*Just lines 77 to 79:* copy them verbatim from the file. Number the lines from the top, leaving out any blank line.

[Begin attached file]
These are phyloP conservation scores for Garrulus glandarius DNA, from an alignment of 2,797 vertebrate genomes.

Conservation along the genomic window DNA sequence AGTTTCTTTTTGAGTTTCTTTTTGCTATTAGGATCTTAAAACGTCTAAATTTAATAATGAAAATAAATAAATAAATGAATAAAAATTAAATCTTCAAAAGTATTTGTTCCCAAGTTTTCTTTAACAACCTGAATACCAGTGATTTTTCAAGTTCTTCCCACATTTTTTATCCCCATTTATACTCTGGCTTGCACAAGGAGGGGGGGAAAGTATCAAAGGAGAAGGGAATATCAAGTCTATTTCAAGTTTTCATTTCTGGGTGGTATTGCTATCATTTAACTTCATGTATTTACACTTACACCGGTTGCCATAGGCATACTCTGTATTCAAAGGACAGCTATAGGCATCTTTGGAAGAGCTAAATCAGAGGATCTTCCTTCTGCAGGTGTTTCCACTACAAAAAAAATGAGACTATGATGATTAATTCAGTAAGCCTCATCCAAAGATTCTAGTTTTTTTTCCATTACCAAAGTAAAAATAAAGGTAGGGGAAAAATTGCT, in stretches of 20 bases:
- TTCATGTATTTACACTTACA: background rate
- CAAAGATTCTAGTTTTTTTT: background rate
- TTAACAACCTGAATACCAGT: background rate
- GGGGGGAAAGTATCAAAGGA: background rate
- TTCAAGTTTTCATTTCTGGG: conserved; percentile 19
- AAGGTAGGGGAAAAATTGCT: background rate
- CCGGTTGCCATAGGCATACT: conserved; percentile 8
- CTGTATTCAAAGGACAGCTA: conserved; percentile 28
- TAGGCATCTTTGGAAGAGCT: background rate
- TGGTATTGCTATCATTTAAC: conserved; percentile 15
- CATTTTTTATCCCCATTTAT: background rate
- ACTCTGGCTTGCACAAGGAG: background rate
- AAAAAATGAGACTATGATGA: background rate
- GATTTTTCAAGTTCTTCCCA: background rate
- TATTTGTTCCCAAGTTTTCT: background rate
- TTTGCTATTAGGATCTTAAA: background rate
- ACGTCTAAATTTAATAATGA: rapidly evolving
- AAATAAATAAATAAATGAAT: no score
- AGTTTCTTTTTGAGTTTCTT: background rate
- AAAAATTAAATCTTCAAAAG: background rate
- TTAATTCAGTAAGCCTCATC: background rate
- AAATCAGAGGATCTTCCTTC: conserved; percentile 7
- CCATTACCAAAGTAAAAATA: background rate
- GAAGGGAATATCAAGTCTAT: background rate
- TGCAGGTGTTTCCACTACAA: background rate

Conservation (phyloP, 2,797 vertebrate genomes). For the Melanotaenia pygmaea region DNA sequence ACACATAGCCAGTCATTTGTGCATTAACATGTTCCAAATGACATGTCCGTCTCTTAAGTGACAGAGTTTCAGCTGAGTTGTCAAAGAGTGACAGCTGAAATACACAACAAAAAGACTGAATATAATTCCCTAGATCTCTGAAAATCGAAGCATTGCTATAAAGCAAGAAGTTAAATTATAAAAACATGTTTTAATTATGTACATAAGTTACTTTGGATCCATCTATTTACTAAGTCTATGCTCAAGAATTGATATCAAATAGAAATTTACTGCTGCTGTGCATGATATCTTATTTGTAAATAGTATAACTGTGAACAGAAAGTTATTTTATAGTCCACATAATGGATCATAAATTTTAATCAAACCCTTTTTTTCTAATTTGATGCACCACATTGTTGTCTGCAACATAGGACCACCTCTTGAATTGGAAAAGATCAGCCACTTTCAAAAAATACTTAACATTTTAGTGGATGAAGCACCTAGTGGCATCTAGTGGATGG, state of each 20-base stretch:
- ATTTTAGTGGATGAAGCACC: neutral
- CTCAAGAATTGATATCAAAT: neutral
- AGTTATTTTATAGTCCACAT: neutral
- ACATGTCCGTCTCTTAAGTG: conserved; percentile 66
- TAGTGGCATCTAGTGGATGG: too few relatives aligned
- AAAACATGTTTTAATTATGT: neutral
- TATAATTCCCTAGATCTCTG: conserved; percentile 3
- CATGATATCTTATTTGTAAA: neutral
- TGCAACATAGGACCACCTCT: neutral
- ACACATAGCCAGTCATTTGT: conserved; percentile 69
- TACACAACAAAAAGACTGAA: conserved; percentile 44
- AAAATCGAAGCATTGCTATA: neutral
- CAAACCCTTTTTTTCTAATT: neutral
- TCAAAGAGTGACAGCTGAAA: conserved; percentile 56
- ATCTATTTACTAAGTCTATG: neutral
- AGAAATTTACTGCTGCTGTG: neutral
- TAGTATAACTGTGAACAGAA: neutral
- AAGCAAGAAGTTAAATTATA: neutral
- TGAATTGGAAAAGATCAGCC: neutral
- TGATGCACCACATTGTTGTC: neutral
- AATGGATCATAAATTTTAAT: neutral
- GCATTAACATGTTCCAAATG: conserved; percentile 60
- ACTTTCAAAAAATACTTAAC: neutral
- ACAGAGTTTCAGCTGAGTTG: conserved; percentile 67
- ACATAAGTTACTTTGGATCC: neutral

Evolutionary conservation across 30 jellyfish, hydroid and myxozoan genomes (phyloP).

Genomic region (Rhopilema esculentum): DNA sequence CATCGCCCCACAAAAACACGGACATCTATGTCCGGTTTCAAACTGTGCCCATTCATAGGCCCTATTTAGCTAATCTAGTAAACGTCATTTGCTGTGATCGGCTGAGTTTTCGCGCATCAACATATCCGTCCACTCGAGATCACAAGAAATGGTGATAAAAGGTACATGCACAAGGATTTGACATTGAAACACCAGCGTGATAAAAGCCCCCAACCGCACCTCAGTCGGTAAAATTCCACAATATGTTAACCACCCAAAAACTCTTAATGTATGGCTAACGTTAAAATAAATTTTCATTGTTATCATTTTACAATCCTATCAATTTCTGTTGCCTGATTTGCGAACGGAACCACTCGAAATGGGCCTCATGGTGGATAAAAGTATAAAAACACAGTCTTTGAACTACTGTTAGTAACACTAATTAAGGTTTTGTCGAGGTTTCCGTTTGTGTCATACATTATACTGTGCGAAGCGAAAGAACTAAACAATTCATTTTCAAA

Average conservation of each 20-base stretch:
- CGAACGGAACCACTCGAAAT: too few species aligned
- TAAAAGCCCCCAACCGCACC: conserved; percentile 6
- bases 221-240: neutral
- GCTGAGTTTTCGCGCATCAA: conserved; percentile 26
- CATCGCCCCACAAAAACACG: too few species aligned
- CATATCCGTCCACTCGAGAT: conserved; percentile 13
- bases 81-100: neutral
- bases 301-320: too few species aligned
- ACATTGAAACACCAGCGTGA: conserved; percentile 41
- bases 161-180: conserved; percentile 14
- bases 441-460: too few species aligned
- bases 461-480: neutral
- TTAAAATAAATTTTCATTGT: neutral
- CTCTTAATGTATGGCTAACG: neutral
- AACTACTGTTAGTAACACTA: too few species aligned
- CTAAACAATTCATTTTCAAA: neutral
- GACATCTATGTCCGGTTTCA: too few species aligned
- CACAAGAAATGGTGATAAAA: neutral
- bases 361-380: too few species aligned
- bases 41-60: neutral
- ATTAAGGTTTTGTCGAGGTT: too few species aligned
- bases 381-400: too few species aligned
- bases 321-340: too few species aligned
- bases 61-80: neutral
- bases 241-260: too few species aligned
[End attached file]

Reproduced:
- ATTAAGGTTTTGTCGAGGTT: too few species aligned
- bases 381-400: too few species aligned
- bases 321-340: too few species aligned